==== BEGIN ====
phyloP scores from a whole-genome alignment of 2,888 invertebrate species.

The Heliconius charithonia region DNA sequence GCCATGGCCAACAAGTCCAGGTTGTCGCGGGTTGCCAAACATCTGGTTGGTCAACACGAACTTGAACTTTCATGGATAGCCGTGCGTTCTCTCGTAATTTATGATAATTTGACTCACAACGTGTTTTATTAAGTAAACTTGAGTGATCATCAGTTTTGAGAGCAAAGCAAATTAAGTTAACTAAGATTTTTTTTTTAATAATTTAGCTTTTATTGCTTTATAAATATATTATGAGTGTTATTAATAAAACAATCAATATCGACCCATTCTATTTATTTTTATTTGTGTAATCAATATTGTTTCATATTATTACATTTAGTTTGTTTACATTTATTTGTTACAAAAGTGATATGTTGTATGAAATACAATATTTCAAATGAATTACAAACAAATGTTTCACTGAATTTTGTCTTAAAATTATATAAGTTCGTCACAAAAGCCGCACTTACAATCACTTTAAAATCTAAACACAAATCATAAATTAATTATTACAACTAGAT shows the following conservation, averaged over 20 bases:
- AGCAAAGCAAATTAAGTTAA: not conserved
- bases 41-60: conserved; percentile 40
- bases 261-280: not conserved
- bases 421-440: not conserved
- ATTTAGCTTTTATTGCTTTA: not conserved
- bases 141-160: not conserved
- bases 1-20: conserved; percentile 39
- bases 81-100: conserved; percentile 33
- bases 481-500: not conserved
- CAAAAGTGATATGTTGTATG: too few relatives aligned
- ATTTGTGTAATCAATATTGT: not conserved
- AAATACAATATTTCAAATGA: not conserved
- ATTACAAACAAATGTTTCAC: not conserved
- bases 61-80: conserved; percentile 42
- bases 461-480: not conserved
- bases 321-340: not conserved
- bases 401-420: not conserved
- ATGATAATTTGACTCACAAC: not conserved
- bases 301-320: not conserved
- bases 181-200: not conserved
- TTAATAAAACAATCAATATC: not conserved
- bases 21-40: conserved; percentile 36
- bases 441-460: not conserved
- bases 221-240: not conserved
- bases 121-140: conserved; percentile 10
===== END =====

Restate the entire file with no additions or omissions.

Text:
phyloP scores from a whole-genome alignment of 2,888 invertebrate species.

The Heliconius charithonia region DNA sequence GCCATGGCCAACAAGTCCAGGTTGTCGCGGGTTGCCAAACATCTGGTTGGTCAACACGAACTTGAACTTTCATGGATAGCCGTGCGTTCTCTCGTAATTTATGATAATTTGACTCACAACGTGTTTTATTAAGTAAACTTGAGTGATCATCAGTTTTGAGAGCAAAGCAAATTAAGTTAACTAAGATTTTTTTTTTAATAATTTAGCTTTTATTGCTTTATAAATATATTATGAGTGTTATTAATAAAACAATCAATATCGACCCATTCTATTTATTTTTATTTGTGTAATCAATATTGTTTCATATTATTACATTTAGTTTGTTTACATTTATTTGTTACAAAAGTGATATGTTGTATGAAATACAATATTTCAAATGAATTACAAACAAATGTTTCACTGAATTTTGTCTTAAAATTATATAAGTTCGTCACAAAAGCCGCACTTACAATCACTTTAAAATCTAAACACAAATCATAAATTAATTATTACAACTAGAT shows the following conservation, averaged over 20 bases:
- AGCAAAGCAAATTAAGTTAA: not conserved
- bases 41-60: conserved; percentile 40
- bases 261-280: not conserved
- bases 421-440: not conserved
- ATTTAGCTTTTATTGCTTTA: not conserved
- bases 141-160: not conserved
- bases 1-20: conserved; percentile 39
- bases 81-100: conserved; percentile 33
- bases 481-500: not conserved
- CAAAAGTGATATGTTGTATG: too few relatives aligned
- ATTTGTGTAATCAATATTGT: not conserved
- AAATACAATATTTCAAATGA: not conserved
- ATTACAAACAAATGTTTCAC: not conserved
- bases 61-80: conserved; percentile 42
- bases 461-480: not conserved
- bases 321-340: not conserved
- bases 401-420: not conserved
- ATGATAATTTGACTCACAAC: not conserved
- bases 301-320: not conserved
- bases 181-200: not conserved
- TTAATAAAACAATCAATATC: not conserved
- bases 21-40: conserved; percentile 36
- bases 441-460: not conserved
- bases 221-240: not conserved
- bases 121-140: conserved; percentile 10